Research has proven that many different aspects of healthcare are influenced by race, ethnicity, and the culture of patients in the United States. These inequalities in healthcare include such areas as diagnostic procedures, treatments, preventive care, and follow-up after serious illnesses that required hospitalization. It’s unfortunate that this happens in the United States, but there are a variety of factors that contribute to it. Healthcare providers and minorities need to be made aware of these inequalities and educated in regards to what they can do to correct this unfairness in the medical world.
A study done by the Agency for Healthcare Research Quality revealed that there is a definite paucity of healthcare amongst minority groups. Thirty percent of Hispanics and twenty percent of African Americans don’t have a primary care physician that they visit for routine healthcare as compared to only sixteen percent of whites. This extends to children as well with Hispanic children being three times more prone to have no primary care physician. As a result, sixteen percent of African Americans and thirteen percent of Hispanics receive their healthcare at hospitals or clinics.
Addressing Racial and Ethnic Disparities in Healthcare, 2000) In Boston, the quality of care was evaluated. This was accomplished by means of physician review and the adherence to the criterion of care. It determined that the quality of care among the low income patients was no different, but for African Americans the quality of care was less. It also found that African Americans received a lesser caliber of care in non-teaching hospitals than in teaching hospitals. (Addressing Racial and Ethnic Disparities in Healthcare, 2000) The inequalities in healthcare are evident in various situations.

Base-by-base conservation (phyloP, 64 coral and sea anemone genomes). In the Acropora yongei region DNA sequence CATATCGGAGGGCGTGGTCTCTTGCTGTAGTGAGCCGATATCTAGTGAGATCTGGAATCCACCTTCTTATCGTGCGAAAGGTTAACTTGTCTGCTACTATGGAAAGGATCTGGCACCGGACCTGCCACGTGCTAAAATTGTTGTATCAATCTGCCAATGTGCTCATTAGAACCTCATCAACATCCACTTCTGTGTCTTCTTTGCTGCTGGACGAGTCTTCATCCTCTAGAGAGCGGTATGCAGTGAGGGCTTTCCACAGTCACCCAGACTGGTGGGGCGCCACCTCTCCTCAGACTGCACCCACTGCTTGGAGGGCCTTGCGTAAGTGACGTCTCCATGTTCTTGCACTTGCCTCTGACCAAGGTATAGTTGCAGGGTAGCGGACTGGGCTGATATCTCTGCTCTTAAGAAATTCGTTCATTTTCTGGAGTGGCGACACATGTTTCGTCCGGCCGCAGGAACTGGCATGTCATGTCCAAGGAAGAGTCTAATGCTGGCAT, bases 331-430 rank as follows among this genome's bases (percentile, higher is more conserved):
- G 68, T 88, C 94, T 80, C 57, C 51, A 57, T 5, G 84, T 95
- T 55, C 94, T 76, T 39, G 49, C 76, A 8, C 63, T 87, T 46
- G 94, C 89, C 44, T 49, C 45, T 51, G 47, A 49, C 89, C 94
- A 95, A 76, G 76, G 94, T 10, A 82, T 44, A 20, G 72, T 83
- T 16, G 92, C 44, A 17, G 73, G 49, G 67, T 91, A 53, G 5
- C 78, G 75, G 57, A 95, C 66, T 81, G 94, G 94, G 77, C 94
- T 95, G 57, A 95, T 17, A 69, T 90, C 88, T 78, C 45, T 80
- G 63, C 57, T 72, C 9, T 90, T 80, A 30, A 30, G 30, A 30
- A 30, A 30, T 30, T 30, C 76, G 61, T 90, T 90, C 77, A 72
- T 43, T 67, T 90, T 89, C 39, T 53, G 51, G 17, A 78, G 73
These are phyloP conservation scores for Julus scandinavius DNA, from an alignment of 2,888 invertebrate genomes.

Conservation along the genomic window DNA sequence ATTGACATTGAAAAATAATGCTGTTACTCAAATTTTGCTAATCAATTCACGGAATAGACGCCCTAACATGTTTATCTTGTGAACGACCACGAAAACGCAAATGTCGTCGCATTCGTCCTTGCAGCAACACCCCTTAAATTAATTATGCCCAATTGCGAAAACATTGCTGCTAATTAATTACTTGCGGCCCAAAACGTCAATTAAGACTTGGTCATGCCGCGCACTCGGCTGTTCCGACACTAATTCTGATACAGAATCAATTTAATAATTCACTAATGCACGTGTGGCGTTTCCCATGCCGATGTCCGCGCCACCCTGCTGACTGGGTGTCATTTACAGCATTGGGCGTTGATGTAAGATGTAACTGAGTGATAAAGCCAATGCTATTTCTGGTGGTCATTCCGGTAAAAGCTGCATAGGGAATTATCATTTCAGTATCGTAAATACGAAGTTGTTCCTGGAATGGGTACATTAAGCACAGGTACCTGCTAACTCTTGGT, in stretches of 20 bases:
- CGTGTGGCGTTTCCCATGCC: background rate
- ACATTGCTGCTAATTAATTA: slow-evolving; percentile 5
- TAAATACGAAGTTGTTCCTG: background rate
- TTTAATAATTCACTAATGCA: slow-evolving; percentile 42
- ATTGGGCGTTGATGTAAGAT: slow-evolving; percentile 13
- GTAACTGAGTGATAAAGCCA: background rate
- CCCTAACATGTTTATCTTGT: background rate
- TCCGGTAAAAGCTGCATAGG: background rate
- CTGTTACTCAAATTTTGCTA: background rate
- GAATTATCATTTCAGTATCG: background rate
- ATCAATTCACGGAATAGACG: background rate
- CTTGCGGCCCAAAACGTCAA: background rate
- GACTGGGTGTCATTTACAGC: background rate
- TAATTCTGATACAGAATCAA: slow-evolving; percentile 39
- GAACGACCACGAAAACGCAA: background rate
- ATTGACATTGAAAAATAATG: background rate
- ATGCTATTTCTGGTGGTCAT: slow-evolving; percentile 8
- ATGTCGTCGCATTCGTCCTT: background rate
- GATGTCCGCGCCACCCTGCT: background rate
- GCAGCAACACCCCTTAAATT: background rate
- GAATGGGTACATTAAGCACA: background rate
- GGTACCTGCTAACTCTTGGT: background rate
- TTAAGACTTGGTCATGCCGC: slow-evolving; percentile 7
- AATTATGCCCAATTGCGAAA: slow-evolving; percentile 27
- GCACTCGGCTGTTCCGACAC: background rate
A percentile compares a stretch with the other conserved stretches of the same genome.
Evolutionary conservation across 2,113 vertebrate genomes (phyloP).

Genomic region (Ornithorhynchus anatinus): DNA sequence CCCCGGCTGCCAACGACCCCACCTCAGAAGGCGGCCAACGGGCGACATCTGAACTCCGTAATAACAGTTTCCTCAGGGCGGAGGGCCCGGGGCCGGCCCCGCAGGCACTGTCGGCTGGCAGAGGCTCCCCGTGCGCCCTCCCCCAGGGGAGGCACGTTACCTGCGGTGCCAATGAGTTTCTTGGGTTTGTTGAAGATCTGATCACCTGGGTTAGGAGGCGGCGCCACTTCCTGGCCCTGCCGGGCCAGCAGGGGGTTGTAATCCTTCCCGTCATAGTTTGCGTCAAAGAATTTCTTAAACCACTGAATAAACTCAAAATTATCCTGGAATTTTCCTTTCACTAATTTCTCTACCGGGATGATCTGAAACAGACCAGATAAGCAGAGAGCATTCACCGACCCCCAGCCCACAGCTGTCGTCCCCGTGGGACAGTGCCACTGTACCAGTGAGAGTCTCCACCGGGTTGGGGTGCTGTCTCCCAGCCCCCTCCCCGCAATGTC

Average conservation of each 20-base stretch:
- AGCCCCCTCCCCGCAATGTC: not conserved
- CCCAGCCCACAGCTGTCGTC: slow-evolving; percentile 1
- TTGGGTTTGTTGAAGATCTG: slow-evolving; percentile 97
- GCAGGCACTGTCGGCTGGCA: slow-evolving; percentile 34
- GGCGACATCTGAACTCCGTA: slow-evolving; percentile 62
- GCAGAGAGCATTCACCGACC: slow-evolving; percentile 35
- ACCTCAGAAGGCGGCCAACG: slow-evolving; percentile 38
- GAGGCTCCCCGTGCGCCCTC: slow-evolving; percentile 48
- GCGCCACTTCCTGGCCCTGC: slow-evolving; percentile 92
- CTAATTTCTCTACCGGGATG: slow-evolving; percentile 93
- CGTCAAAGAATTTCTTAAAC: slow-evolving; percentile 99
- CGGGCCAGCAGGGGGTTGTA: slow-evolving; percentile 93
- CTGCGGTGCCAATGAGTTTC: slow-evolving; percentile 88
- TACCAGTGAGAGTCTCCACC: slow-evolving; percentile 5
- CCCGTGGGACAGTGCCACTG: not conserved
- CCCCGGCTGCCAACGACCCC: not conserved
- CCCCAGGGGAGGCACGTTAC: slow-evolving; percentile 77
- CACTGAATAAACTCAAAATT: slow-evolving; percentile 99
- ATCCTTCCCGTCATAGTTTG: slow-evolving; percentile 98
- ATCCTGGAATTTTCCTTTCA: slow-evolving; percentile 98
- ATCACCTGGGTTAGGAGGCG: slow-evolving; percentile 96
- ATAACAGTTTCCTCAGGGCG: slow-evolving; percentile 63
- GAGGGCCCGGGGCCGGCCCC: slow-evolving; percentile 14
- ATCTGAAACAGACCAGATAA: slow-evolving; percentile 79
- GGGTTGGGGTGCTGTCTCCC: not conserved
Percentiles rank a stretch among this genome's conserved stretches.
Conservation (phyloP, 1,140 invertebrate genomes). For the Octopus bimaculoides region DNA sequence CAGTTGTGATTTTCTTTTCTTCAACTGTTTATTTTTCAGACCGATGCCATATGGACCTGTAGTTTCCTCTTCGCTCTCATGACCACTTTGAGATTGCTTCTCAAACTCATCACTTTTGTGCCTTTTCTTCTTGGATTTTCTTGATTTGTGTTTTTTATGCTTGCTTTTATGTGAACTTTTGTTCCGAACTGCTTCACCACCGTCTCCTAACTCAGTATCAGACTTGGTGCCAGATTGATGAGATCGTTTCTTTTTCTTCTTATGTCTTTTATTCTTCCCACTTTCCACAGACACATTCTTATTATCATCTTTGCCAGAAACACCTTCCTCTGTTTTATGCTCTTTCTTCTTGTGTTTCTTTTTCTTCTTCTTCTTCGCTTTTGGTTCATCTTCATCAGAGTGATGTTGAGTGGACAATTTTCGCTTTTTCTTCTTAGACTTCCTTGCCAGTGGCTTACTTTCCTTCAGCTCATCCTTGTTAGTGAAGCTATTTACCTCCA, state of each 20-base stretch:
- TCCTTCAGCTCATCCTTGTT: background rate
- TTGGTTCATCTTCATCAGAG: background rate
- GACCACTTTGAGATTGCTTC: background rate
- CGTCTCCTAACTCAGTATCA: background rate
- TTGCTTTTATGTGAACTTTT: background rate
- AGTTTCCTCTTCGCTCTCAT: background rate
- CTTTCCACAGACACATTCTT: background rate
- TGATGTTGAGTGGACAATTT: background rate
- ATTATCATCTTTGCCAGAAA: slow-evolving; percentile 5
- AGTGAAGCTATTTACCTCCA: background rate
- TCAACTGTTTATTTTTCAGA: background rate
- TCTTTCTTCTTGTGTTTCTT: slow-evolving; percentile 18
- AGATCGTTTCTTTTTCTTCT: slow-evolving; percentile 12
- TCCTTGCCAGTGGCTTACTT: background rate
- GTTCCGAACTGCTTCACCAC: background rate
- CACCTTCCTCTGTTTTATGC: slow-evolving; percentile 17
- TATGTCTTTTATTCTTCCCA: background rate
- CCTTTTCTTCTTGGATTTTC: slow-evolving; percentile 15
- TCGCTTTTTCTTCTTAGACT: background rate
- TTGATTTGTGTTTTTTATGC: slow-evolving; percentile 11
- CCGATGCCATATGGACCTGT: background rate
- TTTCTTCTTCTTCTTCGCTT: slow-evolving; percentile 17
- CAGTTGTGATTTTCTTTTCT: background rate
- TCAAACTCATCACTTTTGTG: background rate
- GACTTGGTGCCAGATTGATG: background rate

In cardiac care, African Americans aren’t referred for catheterization or bypass graphing as often whites are. African Americans and Latinos are not as likely to be prescribed pain medications for such things as bone fractures and cancer. African Americans suffering from lung cancer aren’t candidates for surgery as often as whites are and those with renal disease are less likely to receive transplants. (Racial and Ethnic Disparities in Health Care, 2006) After receiving healthcare, many minorities are left feeling dissatisfied with their quality of healthcare.
African Americans, Hispanics, and Asian Americans believe they received a lesser quality of care because of their ethnicity. They also felt that they were disrespected and cited such reasons as their inability to pay or because they didn’t speak English. The disrespect they were shown was in the form of rudeness and patronization. (Karen Scott Collins, 2002) Although problems within the healthcare system contribute to the outcome of care, the patients are also somewhat responsible due to their failure to follow their doctor’s instructions.
Some of the reasons given were that they just disagreed with their physician, it was too costly, lack of confidence in their physician, and their lack of understanding the instructions they were given. (Karen Scott Collins, 2002) Progress has been made in eliminating these inequalites in healthcare, but there is still much work to be done. Some suggestions offered by William H. Frist, M. D. who served in the senate from 1995-2007 included more efficient methods of collecting data, utilizing health care technology, to educate healthcare providers in cultural differences and to enlist patients in taking more responsibility in their healthcare.
All the available information certainly justifies the need for special healthcare programs aimed at eliminating the inequalities experienced by minorities. A combination of programs that train healthcare providers in the areas of race, ethnicity, and cultural differences and programs directed towards minorities for the purpose of educating them in taking an active part in their own health care, are necessary steps in correcting these issues of disparity in the healthcare system.